Imagine having a bad dream, in which you see a loved one die at your hands. Only to wake up in some kind of asylum, not knowing what's real and what's inside of your own head. That is just one of the themes questioned in the new Sci-fi Thriller, Cruel & Unusual. This is one strange film, that will leave you questioning the nature of reality, but is it all that believable? The story is definitely unique, but has more than several appealing plot holes, that will leave you wondering if the movie was just lazy or beyond your comprehension. The film centers on Edger, played poorly by David Richmond-Peck. Are we really supposed to believe that this guy is capable of the temper or heroism his character is supposed to have displayed? Even less believable is that he's got a hot wife! Personally, I watched this strange film for Richard Harmon, best known as one of the stars of The 100. Harmon truly brings the words devilishly handsome to life, as behind that innocent face and crooked in smile, something sinister is always lurking, and that's what makes him so entertaining. The bottom line is that Cruel & Unusual is a weird film, that makes you think and can be frustrating at times. As a critic, I see massive holes in the story, but maybe, just maybe those were intentional, left to us to fill in the gaps, in which case, the film itself could be as smart and deep as it's plot.

Mr. Belvedere

Starring: Christopher Hewitt, Ilene Graff, Bob Uecker, Brice Beckham, Tracy Wells, & Rob Stone

Rating: 4 out of 5 stars

Now days, most people only recognize Mr. Belvedere as a frequent butt of Family Guy jokes. On the surface, it was just another 80s sitcom, one of the founding members of ABC's classic TGIF line-up, but for those of us who have come to love this show, we realize that it was so much more.

Mr. Belvedere is an English butler, who was created in a 1947 novel, starred in a 1948 movie, and modernized for television in 1985. The show centered on Lynn Belvedere (Christopher Hewitt), a British Royal butler, who has been hired to work for a middle class family in suburban Pittsburgh. Most of the time, it's your every day run of the mill sitcom, but what made this show extremely different, was it's very special episodes, which occurred several times a season.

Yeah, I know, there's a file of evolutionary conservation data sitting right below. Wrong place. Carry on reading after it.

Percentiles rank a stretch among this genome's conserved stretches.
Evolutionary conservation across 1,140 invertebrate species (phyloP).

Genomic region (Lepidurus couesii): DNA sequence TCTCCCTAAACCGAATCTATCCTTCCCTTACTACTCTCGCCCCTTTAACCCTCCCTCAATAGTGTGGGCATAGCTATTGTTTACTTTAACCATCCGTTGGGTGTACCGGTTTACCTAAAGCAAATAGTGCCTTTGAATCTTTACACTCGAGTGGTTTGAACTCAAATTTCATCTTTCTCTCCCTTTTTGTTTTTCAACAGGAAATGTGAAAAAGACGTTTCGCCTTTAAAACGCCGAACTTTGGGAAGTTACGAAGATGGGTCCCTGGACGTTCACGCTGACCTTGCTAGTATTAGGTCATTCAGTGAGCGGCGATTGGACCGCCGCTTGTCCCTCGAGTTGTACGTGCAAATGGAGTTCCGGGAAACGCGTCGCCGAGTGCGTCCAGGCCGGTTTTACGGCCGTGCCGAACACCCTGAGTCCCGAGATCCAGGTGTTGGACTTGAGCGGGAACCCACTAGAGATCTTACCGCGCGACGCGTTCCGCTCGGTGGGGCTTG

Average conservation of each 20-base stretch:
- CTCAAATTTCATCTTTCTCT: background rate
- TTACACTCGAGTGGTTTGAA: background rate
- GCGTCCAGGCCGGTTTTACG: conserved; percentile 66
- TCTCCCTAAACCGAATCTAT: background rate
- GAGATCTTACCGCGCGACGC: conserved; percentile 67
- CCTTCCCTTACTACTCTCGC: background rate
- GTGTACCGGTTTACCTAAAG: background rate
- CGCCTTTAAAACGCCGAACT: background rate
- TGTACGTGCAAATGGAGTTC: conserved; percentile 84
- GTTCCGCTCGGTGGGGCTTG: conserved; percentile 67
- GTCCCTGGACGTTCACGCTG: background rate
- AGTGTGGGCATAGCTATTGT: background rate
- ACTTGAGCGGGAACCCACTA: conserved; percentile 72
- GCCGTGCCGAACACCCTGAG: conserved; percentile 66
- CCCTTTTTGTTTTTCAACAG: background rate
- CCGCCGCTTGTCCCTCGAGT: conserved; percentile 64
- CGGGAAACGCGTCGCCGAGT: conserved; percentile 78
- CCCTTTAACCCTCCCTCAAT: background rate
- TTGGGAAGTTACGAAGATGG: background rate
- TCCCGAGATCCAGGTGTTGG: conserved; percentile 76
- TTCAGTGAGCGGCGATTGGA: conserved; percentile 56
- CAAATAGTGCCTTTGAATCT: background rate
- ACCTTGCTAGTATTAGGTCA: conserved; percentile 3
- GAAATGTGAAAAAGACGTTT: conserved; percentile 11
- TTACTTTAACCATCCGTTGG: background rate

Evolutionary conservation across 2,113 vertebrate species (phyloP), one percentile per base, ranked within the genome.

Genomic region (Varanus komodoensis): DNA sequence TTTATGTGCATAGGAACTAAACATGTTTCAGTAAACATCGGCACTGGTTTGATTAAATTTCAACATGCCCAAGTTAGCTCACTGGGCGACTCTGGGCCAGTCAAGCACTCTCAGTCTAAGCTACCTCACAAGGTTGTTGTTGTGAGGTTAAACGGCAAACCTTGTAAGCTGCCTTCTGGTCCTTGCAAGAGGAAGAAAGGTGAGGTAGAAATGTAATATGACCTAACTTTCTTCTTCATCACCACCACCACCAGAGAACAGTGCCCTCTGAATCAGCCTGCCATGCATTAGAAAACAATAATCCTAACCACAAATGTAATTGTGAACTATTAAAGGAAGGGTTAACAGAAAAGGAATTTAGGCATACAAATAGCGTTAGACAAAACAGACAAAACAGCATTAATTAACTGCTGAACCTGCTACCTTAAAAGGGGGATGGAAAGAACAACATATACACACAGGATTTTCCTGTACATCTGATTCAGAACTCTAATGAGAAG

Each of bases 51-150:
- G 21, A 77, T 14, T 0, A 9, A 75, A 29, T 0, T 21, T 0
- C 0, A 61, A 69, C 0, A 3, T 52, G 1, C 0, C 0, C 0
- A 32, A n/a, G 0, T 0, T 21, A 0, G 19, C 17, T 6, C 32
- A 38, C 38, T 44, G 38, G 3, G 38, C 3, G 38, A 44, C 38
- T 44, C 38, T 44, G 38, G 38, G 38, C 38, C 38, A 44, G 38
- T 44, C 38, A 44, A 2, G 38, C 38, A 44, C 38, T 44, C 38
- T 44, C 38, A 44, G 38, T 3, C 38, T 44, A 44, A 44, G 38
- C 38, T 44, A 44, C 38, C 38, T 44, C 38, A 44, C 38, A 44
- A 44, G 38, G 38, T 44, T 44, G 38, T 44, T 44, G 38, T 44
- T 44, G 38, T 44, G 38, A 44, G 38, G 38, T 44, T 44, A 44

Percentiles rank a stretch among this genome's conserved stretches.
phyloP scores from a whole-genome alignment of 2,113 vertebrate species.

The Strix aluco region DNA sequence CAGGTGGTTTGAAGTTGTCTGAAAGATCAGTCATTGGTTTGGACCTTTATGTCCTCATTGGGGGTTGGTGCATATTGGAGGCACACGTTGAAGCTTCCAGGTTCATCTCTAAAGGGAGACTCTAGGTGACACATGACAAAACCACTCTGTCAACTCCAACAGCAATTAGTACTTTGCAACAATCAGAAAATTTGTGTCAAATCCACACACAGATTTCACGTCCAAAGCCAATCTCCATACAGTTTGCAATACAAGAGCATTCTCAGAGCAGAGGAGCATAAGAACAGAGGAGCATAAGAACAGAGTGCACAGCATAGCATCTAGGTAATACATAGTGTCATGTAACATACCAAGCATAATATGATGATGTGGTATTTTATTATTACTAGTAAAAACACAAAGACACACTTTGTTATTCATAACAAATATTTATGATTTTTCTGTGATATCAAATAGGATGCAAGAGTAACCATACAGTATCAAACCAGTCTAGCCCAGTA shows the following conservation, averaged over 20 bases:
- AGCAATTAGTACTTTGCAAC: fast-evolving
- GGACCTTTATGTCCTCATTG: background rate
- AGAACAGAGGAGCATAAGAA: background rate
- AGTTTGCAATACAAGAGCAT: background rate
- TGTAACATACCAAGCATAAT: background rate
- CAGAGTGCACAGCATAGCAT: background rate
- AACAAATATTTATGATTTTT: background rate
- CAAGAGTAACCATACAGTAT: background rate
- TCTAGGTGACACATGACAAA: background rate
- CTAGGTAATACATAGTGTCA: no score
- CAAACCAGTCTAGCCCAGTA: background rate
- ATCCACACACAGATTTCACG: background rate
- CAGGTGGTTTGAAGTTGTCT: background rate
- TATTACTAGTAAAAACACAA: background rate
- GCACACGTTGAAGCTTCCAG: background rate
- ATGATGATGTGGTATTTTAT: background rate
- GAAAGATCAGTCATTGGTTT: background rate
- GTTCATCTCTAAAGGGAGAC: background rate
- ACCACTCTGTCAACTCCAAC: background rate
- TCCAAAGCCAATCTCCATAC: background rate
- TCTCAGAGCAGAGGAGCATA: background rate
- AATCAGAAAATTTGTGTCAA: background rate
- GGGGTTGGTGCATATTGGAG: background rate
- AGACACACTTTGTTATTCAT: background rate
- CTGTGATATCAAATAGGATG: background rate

The show ran from 1985-1990, yet it still managed to be the first television show to tackle issues such as AIDS, bullying, stranger danger, elder rights, and even homosexuality. Often times the family would come into conflict and face three choice, Mrs. Owens, who always does the right things, Mr. Owens, who never does the right thing, and Mr. Belvedere the voice of reason that lies somewhere in the middle. 

As for the cast, they are as unique and strange a mix as ever seen on television. The main sources of comedy come from Mr. Belvedere (played by Christopher Hewitt, between known for his performances on Broadway than anything else) and his dealings with Wesley T. Owens (Brice Beckham), who is as twisted and psychotic as any sitcom child could ever be. Mr. Belvedere has frequent run-ins' and a contentious relation with head of the household, George (played by Bob Uecker, a former baseball player), which usually lead to some quick one liners, and even more laughs.

Mr. Belvedere was really ahead of it's time and extremely underrated as far as television history is concerned. It may forever be remembered as that show with the butler, that led into Full House, but for it me, it has always been an image of how the not so perfect family should function and work together. It is a mixture of laughter, tears, and life lessons that is as relevant today as it was back then.